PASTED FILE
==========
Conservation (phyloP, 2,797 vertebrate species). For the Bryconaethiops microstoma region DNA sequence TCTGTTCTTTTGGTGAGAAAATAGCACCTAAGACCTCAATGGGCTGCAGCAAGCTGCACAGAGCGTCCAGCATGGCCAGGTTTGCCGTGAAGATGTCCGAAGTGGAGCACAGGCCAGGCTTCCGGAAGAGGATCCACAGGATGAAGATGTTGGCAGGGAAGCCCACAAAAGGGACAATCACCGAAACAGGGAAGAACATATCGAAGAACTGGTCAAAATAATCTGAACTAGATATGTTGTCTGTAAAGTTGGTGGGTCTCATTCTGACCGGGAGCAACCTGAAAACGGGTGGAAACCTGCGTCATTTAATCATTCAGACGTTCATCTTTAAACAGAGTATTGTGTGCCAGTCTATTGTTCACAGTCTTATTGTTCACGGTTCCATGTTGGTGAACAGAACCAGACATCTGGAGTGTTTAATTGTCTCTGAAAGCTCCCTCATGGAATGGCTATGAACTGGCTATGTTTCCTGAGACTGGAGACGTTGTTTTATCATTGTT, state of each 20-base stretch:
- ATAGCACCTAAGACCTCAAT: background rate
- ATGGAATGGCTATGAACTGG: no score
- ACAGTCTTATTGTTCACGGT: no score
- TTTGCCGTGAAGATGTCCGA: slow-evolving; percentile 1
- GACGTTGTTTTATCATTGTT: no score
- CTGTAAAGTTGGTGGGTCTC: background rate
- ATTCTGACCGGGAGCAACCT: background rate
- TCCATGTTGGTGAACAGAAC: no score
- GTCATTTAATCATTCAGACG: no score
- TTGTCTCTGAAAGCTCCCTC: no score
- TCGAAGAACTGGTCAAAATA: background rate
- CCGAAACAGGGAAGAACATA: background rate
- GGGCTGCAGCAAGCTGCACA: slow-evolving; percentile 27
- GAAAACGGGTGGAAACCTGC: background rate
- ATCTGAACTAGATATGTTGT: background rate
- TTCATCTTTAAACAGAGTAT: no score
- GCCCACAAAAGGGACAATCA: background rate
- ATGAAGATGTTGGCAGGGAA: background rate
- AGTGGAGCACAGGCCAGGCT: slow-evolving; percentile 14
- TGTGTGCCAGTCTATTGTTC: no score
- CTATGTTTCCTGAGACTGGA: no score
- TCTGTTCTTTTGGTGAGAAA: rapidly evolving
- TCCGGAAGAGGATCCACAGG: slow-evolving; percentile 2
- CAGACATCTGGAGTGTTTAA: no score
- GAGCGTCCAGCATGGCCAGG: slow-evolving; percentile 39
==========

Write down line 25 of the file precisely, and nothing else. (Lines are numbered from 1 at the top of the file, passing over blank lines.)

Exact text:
- CAGACATCTGGAGTGTTTAA: no score